When You Really Need Hearing Protection

Sign indicating hearing protection is necessary.

Knowing you should protect your hearing is one thing. Recognizing when to protect your ears is a different story. It’s not as easy as, for example, determining when to wear sunblock. (Are you going to go outdoors? Is there sunlight? You should be wearing sunscreen.) It isn’t even as simple as determining when to use eye protection (Handling hazardous chemicals? Doing some construction? You need eye protection).

It can feel like there’s a large grey area when dealing with when to use ear protection, and that can be detrimental. Often, we’ll defer to our normal tendency to avoid hearing protection unless we have information that a particular place or activity is dangerous.

Risk Evaluations

In general, we’re not very good at assessing risk, especially when it comes to something as intangible as injury to the ears or the risk of long term sensorineural hearing loss. To demonstrate the situation, check out some examples:

  • Person A attends a very loud rock concert. The concert lasts approximately 3 hours.
  • A landscaping company is run by person B. She spends a significant amount of time mowing lawns, then goes home to a quiet house and reads.
  • Person C is an office worker.

You might think that person A (let’s call her Ann, to be a little less clinical) might be in more hearing danger. Ann leaves the show with ringing ears, and she’ll spend the majority of the next day, struggling to hear herself talk. Presuming Ann’s activity was hazardous to her ears would be reasonable.

The noise that person B (let’s just call her Betty), is exposed to is not as loud. Her ears don’t ring. So it has to be less hazardous for her ears, right? Not necessarily. Because Betty is mowing every day. Actually, the damage builds up a little bit at a time although they don’t ring out. If experienced on a regular basis, even moderately loud sounds can have a damaging affect on your hearing.

Person C (let’s call her Chris) is even less obvious. Lawnmowers come with instructions that emphasize the dangers of ongoing exposure to noise. But although Chris has a relatively quiet job, her long morning commute through the city every day is rather loud. What’s more, she sits behind her desk and listens to music through earbuds. Is protection something she should think about?

When You Should be Concerned About Protecting Your Ears

The normal guideline is that if you need to raise your voice in order to be heard, your environment is noisy enough to do injure to your ears. And you really should think about wearing earplugs or earmuffs if your surroundings are that loud.

So to put this a little more clinically, you need to use 85dB as your limit. Sounds above 85dB have the capacity to result in injury over time, so you need to consider wearing hearing protection in those situations.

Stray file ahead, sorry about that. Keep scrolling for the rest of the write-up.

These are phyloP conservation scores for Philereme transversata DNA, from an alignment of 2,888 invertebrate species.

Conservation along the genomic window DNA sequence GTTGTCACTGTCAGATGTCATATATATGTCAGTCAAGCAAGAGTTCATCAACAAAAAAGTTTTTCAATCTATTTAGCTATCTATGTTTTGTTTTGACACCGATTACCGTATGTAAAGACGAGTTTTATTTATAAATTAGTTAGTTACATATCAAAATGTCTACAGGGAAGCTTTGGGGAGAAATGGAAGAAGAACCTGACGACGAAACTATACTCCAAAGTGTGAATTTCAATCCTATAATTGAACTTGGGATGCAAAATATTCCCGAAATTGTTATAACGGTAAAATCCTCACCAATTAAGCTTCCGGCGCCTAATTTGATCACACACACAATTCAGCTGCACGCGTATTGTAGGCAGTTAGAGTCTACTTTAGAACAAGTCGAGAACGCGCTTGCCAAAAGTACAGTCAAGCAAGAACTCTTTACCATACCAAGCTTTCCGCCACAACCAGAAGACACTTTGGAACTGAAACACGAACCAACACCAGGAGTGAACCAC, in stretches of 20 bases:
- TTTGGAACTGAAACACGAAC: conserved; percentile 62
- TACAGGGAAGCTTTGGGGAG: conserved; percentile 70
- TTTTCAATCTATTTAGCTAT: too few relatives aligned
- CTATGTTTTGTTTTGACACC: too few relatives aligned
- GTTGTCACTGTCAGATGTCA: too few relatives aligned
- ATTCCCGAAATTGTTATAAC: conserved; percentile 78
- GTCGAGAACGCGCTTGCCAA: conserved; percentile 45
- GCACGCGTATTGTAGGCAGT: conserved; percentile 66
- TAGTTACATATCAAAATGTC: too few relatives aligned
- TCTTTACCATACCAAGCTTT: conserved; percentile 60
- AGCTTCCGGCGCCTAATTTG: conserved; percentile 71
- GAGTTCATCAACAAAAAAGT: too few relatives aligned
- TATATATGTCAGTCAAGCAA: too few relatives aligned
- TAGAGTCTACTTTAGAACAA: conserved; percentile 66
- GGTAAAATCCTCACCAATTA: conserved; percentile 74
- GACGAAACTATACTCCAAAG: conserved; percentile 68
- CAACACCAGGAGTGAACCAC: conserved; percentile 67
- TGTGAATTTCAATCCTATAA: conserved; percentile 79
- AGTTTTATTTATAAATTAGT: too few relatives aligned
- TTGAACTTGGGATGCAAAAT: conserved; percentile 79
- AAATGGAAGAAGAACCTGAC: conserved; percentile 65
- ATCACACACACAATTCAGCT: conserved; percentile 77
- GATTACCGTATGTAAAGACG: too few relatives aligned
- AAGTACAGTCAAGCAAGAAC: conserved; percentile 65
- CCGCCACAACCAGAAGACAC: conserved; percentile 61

Your ears don’t have their own sound level meter to notify you when you reach that 85dB level, so countless hearing specialists suggest downloading specialized apps for your phone. You will be able to take the appropriate steps to protect your ears because these apps will inform you when the noise is getting to a dangerous volume.

A Few Examples

Your phone might not be with you wherever you go even if you do download the app. So we might establish a good baseline with a couple of examples of when to safeguard our ears. Here we go:

  • Driving & Commuting: Do you drive for Lyft or Uber? Or perhaps you’re just hanging around downtown for work or boarding the train. The noise of living in a city is bad enough for your hearing, not to mention the extra injury caused by cranking up your tunes to drown out the city noise.
  • Domestic Chores: Even mowing the lawn, as previously stated, necessitates hearing protection. Cutting the grass is a great example of the type of household task that might cause damage to your ears but that you probably don’t think about all that often.
  • Listening to music with earbuds. OK, this doesn’t call for protection but does require care. Give consideration to how loud the music is, how long you’re listening to it, and whether it’s playing directly into your ears. Consider getting headphones that cancel out outside sound so you don’t have to crank up the volume to hazardous levels.
  • Using Power Tools: You understand you will want hearing protection if you work all day in a factory. But how about the enthusiast building in his garage? Most hearing professionals will recommend you wear hearing protection when operating power tools, even if it’s just on a hobbyist basis.
  • Exercise: Your morning cycling class is a good example. Or perhaps your daily elliptical session. You might think about wearing hearing protection to each one. Those trainers who make use of sound systems and microphones (and loud music) to motivate you might be good for your heart rate, but all that loudness is bad for your ears.

These illustrations might give you a suitable baseline. When in doubt, though, you should choose protection. In the majority of cases, it’s better to over-protect your ears than to leave them subject to possible injury in the future. If you want to be able to hear tomorrow, protect today.


The site information is for educational and informational purposes only and does not constitute medical advice. To receive personalized advice or treatment, schedule an appointment.